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German Beer Sellers Fined $100 Million for Price-Fixing Scheme

They were in cahoots with AB-InBev

German beer retailers have been slapped with big fines after being caught colluding with beer giant AB-InBev in a price-fixing scheme.

According to the Wall Street Journal, "Germany's Federal Cartel Office has fined several retailers a combined total of €90.5 million ($103.2 million)" over the price-fixing scandal. WSJ reports that the news comes at an especially embarrassing time for the country, which is currently celebrating the 500th anniversary of the Reinheitsgebot, or beer purity law, which is meant to protect consumers from inflated beer prices.

The retailers were found to have colluded with the German subsidiary of AB-InBev to fix beer prices — specifically for its Beck's, Hasseröder and Franziskaner brands — between 2006 and 2009. AB-InBev itself was not fined, as its cooperation helped authorities in the inquiry.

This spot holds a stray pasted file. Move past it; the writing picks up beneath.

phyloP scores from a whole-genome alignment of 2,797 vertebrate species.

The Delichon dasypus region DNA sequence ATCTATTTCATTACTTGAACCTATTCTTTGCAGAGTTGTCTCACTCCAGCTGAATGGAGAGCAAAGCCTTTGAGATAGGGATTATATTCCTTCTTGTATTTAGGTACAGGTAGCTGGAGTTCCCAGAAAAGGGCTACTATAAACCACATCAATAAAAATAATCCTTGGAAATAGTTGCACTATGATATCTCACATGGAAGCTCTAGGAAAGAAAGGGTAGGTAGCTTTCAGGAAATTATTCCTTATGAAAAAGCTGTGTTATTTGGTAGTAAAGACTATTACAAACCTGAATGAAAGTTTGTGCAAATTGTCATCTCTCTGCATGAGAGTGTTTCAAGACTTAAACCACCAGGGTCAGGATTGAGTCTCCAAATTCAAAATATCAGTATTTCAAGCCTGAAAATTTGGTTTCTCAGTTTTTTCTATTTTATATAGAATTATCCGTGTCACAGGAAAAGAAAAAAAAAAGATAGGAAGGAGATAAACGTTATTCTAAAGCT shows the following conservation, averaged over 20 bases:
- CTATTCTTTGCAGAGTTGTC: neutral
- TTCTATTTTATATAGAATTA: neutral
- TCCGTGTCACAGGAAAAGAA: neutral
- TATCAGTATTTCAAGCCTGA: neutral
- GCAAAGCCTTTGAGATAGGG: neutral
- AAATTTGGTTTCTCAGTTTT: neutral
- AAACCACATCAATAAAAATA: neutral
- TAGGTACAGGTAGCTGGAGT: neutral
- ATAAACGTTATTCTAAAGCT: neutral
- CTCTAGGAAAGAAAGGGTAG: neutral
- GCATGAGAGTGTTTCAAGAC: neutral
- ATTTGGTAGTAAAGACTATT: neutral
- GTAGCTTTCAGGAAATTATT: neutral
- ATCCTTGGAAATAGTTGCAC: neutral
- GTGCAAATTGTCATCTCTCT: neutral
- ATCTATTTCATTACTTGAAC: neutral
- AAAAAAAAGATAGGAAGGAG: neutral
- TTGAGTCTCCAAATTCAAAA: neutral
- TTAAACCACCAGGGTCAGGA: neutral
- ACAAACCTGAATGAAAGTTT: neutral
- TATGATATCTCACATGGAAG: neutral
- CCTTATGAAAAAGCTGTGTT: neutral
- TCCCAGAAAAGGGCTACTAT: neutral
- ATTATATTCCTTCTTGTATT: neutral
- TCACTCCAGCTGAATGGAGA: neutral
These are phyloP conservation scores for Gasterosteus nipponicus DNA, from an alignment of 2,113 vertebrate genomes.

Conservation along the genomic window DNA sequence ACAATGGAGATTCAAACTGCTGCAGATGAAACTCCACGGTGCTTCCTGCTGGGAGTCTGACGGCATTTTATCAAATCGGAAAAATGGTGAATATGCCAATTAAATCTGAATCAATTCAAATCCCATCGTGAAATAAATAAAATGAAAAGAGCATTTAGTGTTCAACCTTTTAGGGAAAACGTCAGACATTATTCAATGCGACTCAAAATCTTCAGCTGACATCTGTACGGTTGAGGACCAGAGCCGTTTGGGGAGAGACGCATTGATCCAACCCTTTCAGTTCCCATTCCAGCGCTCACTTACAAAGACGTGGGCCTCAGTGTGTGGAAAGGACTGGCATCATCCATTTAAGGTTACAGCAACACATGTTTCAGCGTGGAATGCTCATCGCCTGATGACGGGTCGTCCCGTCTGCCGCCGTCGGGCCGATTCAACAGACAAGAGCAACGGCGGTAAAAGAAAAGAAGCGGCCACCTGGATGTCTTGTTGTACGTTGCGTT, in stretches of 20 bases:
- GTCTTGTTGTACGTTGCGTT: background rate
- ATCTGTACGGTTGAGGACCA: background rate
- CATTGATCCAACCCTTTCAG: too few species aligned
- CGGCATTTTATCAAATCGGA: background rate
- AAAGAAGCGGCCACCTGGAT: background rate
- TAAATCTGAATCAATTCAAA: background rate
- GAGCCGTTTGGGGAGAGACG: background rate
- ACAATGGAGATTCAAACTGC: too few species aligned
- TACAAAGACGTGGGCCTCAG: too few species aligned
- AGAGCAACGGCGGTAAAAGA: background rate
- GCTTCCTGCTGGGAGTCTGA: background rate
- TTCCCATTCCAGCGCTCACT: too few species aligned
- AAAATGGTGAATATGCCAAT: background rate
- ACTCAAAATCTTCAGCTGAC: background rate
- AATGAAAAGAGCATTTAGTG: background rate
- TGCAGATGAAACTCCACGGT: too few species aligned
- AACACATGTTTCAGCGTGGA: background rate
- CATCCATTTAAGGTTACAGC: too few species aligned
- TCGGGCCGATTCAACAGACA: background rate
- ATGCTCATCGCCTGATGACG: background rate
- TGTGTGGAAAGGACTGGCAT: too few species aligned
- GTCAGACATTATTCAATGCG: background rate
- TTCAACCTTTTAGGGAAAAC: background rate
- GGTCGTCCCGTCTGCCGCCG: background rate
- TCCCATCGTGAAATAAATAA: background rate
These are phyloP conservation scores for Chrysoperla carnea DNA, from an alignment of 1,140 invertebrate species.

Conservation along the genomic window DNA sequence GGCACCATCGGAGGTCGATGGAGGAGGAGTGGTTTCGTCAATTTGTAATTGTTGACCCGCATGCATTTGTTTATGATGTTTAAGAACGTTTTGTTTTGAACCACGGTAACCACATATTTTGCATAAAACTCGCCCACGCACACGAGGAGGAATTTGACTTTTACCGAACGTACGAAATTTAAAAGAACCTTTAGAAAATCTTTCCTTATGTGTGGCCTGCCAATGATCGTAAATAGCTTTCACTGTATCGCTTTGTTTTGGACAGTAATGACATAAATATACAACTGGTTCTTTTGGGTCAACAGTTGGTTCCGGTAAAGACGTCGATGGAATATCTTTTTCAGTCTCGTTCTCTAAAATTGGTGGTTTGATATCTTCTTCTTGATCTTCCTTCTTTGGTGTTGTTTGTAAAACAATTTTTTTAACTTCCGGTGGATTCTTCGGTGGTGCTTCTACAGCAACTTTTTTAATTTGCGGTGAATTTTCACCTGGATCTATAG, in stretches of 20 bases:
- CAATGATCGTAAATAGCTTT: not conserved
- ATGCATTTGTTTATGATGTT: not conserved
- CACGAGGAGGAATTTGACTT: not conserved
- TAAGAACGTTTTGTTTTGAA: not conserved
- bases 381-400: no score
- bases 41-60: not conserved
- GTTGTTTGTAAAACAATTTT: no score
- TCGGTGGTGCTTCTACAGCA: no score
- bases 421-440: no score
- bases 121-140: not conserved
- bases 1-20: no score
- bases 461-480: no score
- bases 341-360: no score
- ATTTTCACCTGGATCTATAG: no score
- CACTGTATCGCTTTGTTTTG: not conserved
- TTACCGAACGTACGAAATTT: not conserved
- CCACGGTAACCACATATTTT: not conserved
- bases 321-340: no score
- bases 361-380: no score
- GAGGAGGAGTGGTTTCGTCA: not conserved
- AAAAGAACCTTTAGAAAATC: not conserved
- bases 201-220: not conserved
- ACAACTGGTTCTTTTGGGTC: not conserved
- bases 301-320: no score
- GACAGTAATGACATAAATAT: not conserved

The probe also fined one German retailer for fixing the price of Haribo candy and another for fixing the price of coffee.

This isn't the first time AB-InBev has faced criticism over its "German" beers recently. Last year, the company was paid out millions of dollars following a class-action lawsuit claiming it tricked consumers into thinking Beck's, which has been made in St. Louis since 2012, was brewed in Germany.

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